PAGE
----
Red Sea Route Changes: Higher Costs, More Delays

toy train set
Updated Published

LOS ANGELES, Dec 28 (Reuters) - Basic Fun, a toy manufacturing company, is swiftly altering its shipping strategies for products like Tonka trucks and Care Bears, destined for Walmart and other retailers, to avoid the Suez Canal in response to recent militant assaults in the Red Sea.

Major suppliers for global retailers such as IKEA, Home Depot, and Amazon are similarly adjusting their shipping routes, marking the most significant disruption since the COVID-19 pandemic affected global supply chains, as noted by logistics industry insiders.

Basic Fun, headquartered in Florida, typically transports toys from Chinese factories to Europe through the Suez Canal, the most direct route for such shipments, stated CEO Jay Foreman during a phone interview from his Hong Kong office.

This route, crucial for about a third of the world's container ship cargo, faces detours around Africa's southern tip, potentially adding up to $1 million in extra fuel costs per round trip between Asia and Northern Europe.

Shift in Shipping Strategies Due to Red Sea Security Concerns

The drone and missile strikes by Yemeni Houthis in the Red Sea, expressing solidarity with the Palestinian group Hamas in its conflict with Israel in Gaza, have disrupted Basic Fun's shipping plans.

The company is now actively rerouting China-origin shipments to UK and Rotterdam ports through lengthier routes during the holiday season.

Additionally, Basic Fun is redirecting some East Coast-bound shipments from the Suez to the Panama Canal, which is currently experiencing drought, and rerouting others to the U.S. West Coast across the Pacific.

"It’s just going to take longer and it’s going to cost more”,f Foreman mentioned, noting that freight rates from China to the UK have more than doubled to approximately $4,400 per container since the conflict began in October.

As the situation in the Suez Canal evolves, shipping companies like Maersk and CMA CGM are planning to resume Red Sea voyages with military escorts.

Michael Aldwell, Executive Vice President of Sea Logistics at Switzerland's Kuehne + Nagel, anticipates the biggest impact in the coming six weeks. He highlighted that rapidly adjusting global shipping logistics is challenging, predicting a shortage of vessel space, misplaced empty containers critical for China's exports, and a significant rise in short-term transport prices.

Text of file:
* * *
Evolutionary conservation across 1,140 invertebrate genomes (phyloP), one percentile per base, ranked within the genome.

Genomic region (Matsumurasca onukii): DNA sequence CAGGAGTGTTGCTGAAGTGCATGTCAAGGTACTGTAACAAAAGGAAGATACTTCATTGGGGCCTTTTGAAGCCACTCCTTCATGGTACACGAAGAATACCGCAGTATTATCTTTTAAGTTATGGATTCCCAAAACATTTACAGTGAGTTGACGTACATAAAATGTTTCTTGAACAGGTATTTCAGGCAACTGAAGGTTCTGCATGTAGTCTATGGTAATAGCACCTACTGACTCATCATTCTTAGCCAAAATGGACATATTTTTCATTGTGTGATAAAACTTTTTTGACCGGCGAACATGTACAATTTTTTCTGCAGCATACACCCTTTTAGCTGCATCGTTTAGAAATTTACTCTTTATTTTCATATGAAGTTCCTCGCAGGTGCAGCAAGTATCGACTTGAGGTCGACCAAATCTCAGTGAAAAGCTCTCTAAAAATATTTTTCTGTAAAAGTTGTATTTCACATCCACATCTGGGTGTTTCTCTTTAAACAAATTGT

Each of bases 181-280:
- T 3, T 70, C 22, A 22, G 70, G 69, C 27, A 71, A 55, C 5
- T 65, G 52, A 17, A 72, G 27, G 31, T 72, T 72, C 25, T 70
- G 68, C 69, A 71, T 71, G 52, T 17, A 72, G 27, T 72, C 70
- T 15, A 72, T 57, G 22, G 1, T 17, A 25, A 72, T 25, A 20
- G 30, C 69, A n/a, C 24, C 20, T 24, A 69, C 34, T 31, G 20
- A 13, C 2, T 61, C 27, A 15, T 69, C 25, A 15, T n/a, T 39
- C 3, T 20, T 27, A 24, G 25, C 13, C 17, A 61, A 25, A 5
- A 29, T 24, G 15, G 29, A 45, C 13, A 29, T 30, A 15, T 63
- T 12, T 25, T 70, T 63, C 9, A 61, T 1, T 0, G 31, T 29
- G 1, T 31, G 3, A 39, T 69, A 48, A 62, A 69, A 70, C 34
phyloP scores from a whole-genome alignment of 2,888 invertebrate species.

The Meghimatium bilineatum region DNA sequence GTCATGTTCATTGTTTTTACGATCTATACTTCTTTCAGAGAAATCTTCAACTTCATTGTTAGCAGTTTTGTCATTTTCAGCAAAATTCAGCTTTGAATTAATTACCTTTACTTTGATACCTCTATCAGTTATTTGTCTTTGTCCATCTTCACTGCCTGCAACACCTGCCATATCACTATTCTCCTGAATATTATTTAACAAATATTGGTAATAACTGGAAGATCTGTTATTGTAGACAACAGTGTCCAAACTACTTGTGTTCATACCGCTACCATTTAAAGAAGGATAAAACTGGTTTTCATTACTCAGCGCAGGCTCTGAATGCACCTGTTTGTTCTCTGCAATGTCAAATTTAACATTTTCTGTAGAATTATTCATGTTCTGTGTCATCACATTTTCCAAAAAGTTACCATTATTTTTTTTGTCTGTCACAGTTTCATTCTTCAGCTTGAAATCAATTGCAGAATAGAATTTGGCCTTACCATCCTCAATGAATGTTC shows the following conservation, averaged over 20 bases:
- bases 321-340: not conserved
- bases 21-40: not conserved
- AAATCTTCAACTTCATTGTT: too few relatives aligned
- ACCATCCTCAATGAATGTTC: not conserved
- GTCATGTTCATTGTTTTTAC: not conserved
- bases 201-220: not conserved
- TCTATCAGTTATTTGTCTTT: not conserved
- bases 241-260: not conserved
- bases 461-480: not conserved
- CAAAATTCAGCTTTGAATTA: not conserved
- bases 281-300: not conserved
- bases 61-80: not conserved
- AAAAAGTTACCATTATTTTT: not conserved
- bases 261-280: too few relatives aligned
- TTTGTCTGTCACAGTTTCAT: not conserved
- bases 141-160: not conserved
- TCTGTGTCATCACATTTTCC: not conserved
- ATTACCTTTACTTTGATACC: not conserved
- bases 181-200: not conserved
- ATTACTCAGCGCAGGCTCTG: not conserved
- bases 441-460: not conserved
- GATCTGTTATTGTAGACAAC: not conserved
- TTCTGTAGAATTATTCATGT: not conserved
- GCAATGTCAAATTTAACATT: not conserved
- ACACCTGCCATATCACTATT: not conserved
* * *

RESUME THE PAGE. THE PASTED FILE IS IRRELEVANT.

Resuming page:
Freight platform Xeneta reports that post-escalation shipping costs for a 40-foot equivalent unit (FEU) container from the Far East to the Mediterranean have risen to $2,320, compared to $1,865 in early December. The cost to ship an FEU from China to the UK is now $1,625, up from $1,425.

These figures exclude additional surcharges like "extra ordinary" risk and "Emergency Recovery Cost," which range from $400 to $2,000 per FEU, as stated by Peter Sand, Xeneta's chief analyst.

Intense Competition for Shipping Space

Kuehne + Nagel data indicates that nearly 20% of the global container fleet, equivalent to 364 large vessels capable of carrying over 2.5 million full-sized containers, has been rerouted due to the Red Sea incidents.

Vessel owners are now prioritizing less costly, contract-rate space for customers, explained Anders Schulze, Head of Ocean Business at Flexport. This means customers not fulfilling their contractual volume may only receive a portion of their containers at contract rates, with the rest subject to higher spot market rates.

This situation has triggered a rush to secure shipping space before the early February cut-off for shipments out of China, prior to the extended Lunar New Year factory closures, according to logistics experts.

“Every single booking (out of China) now needs to be reconfirmed. The dates could change, the routing may change,” said Alan Baer, CEO of OL USA, which handles freight shipments for clients. A number of ship owners have contracted with OL, which is part of the rush for ship spots.

Smaller shippers are particularly vulnerable in this scenario. Marco Castelli, an entrepreneur in Shanghai, is struggling to rebook three containers of machinery components to Italy following cancellations due to the crisis.

Foreman from Basic Fun mentioned that the company, which expects about 40 containers on the sea before the Lunar New Year, cannot pass the additional costs to customers due to fixed-price contracts. "Most suppliers will have to absorb these costs," he said.

(Reported by Lisa Baertlein in Los Angeles, with additional reporting by Richa Naidu in London. Edited by Sayantani Ghosh, Lincoln Feast, Alexandra Hudson)

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